Today I wanted to share with you all one of my biggest (and hopefully best kept) secrets – tripod photography. It might come as a bit of a surprise (especially when I tell you that the photos from this post, this one, and this one were all taken using a remote and tripod), but not all of my outfit photos have been taken with the help of a friend or a family member. When I purchased my first DSLR – a Canon 550D – the Sales Assistant suggested I also buy a tripod, and while I didn’t think it would be something I would use, it was relatively inexpensive (compared to the camera) so I just went for it. Pretty early on, I discovered the ‘self-timer’ button, although I wasn’t always completely happy with the results. A lot of the time I was out of focus, and I’d have to take over 100 photos just to find a few that I liked. Once I discovered that I’d have a much better outcome using a remote, I promptly nabbed one off eBay (because what if it didn’t work out?) and began heavily relying on a remote and tripod to produce a lot, if not most of, my content.
That was a good six years ago now, and while I’m lucky enough to have a fiancé who supports my little place on the internet and takes the majority of my outfit snaps for me, it’s good to know that on the weekends when we’re a little stretched for time, I can take some photos on my own, which typically tend to turn out just as well.
For those of you just starting out with a blog, or for those of you who are stumped as to how to successfully produce sharp and interesting photos (okay, let’s be real, not all my photos are interesting but you get the gist!), then keep reading for my tips and tricks for tripod and remote photography, using a DSLR camera.
Make sure you have the essentials: It probably goes without saying, but you aren’t going to get far without a tripod or a remote. Ideally, I’d recommend getting a tripod which extends to approximately 130cm tall (or more, if it’s within your budget), that can hold a decent weight. I’m using a Canon 5D Mark III, and it can get pretty weighty pretty fast depending on which lens I’m using. I personally love Manfrotto tripods; they’re lightweight, and I recently picked one up that is a total game changer for me as it allows me to tip my lens downwards on a 90 degree angle so expect quite a few flat lays coming up.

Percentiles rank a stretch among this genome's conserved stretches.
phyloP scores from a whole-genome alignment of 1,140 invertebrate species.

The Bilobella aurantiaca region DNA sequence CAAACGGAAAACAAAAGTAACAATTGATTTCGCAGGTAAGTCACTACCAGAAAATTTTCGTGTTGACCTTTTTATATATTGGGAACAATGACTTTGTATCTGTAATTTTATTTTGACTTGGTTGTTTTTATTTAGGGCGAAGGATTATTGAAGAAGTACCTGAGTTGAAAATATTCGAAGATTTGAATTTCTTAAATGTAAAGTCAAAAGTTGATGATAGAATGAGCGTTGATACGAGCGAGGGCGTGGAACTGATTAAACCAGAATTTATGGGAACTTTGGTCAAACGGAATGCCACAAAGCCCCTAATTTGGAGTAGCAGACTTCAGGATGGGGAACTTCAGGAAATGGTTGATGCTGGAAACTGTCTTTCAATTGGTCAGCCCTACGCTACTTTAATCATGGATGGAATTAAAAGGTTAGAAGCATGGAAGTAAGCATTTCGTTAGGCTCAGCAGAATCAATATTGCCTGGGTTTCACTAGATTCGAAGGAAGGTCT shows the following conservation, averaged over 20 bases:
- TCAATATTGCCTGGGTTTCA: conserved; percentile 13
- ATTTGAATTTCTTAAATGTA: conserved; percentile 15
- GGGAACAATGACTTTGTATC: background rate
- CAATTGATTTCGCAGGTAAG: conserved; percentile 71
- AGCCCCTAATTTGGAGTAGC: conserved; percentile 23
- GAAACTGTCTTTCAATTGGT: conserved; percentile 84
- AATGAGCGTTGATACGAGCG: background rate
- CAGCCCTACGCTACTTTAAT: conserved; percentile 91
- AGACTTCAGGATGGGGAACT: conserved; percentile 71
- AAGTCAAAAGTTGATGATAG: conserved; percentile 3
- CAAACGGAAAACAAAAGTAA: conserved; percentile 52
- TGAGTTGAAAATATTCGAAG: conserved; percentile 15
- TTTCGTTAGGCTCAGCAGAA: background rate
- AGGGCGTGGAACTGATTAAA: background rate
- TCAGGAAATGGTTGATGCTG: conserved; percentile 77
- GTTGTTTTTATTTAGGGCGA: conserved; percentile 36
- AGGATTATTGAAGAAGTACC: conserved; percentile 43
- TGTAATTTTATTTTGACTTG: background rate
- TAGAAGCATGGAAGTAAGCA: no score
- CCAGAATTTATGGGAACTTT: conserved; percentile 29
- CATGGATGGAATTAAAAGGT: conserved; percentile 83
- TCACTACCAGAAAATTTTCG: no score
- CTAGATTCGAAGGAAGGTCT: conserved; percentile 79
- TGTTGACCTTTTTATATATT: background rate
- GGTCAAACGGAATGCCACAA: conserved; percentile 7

As for remotes, you can do what I did years ago and pick one up very inexpensively on ebay (just search your camera brand and the word ‘remote’) for less than $5, or you can pick one up at your local camera store. Mine is still going strong five years on and I think if you’re serious about tripod photography, it’s probably best to invest a few more dollars from your pocket for one of better quality.
Find a quiet or secluded location to take your photos: There is nothing more distracting (or embarrassing, depending on which way you look at it) than having onlookers watching you or asking you questions when you’re trying to snap a few photos for your blog. I get quite stiff if I know there’s a stranger staring at what I’m doing and tend to feel much more natural in front of a camera and tripod setup when I’m alone. If you’ve got a location in mind and are confident enough to take snaps when there are people walking past, it’s helpful to have a quick one-liner that ‘explains’ what you’re doing. In the past, I’ve told passers-by that I’m working on a self-portrait for a university class, although you could quite easily change that to ‘photography’ class. You might not think this is important – but trust me, I’ve had so many awkward moments when I’ve said what they’re actually for (the most awkward of which was when a passerby offered to take photos for me!).
While I was still living in Wellington, I used to take advantage of the early mornings or late afternoons, nipping down to one of the few wharfs near my home, which I’d generally find empty. If not, there was always another coastal spot around the bend so I was usually quite spoilt for choice.
You might not be quite so lucky, so look for quiet lanes or leafy residential streets where there isn’t a lot of foot traffic – usually you might get the odd person walking by but are generally left to your own devices undisturbed. If you live in a busy city like me, this can be a tricky one, and two and a half years on, I’m still hunting out the perfect spot, but if you keep an open mind (and know your city well), there’s no doubting that you will find something that works for you.
The alternative is to consider taking photos inside your home if you have a nice airy space with a lot of natural light, or in your backyard (which can both be great options, especially if they are visually appealing ones!). As you may have guessed, I tend to take a lot of snaps by the hedge in our front yard as it’s a great option and is literally a stone’s throw from my front door.
Or, if you’re looking for something a little different, see if there are any wooded parklands near your home – these are a particularly perfect backdrop for any fall or winter outfit posts!
Setting your focus point: